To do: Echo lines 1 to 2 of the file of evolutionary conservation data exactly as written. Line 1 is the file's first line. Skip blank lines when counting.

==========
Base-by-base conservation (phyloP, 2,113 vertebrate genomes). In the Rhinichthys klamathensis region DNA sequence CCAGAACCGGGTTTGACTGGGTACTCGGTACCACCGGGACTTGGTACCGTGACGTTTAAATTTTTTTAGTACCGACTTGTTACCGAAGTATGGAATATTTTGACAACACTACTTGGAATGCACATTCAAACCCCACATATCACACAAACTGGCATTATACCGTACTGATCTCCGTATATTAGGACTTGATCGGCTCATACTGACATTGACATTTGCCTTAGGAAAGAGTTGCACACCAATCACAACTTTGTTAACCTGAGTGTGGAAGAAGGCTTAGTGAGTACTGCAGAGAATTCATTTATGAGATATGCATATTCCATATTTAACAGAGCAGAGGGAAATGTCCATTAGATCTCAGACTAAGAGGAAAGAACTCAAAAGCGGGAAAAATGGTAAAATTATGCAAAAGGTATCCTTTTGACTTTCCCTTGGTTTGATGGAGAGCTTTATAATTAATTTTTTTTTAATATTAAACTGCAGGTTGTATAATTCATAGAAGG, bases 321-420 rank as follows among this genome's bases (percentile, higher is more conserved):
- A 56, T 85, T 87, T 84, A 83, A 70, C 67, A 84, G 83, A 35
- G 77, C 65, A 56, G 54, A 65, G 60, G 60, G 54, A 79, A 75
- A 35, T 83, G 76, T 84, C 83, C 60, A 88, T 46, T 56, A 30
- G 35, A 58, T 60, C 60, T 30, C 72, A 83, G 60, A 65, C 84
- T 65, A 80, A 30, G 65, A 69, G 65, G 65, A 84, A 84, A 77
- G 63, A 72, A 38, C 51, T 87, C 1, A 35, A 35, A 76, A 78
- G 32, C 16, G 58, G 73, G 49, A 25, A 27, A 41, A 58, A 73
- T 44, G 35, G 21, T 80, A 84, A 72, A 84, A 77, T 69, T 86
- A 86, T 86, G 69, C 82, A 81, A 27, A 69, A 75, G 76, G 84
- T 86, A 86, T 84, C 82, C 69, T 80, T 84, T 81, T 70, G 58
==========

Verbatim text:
Base-by-base conservation (phyloP, 2,113 vertebrate genomes). In the Rhinichthys klamathensis region DNA sequence CCAGAACCGGGTTTGACTGGGTACTCGGTACCACCGGGACTTGGTACCGTGACGTTTAAATTTTTTTAGTACCGACTTGTTACCGAAGTATGGAATATTTTGACAACACTACTTGGAATGCACATTCAAACCCCACATATCACACAAACTGGCATTATACCGTACTGATCTCCGTATATTAGGACTTGATCGGCTCATACTGACATTGACATTTGCCTTAGGAAAGAGTTGCACACCAATCACAACTTTGTTAACCTGAGTGTGGAAGAAGGCTTAGTGAGTACTGCAGAGAATTCATTTATGAGATATGCATATTCCATATTTAACAGAGCAGAGGGAAATGTCCATTAGATCTCAGACTAAGAGGAAAGAACTCAAAAGCGGGAAAAATGGTAAAATTATGCAAAAGGTATCCTTTTGACTTTCCCTTGGTTTGATGGAGAGCTTTATAATTAATTTTTTTTTAATATTAAACTGCAGGTTGTATAATTCATAGAAGG, bases 321-420 rank as follows among this genome's bases (percentile, higher is more conserved):
- A 56, T 85, T 87, T 84, A 83, A 70, C 67, A 84, G 83, A 35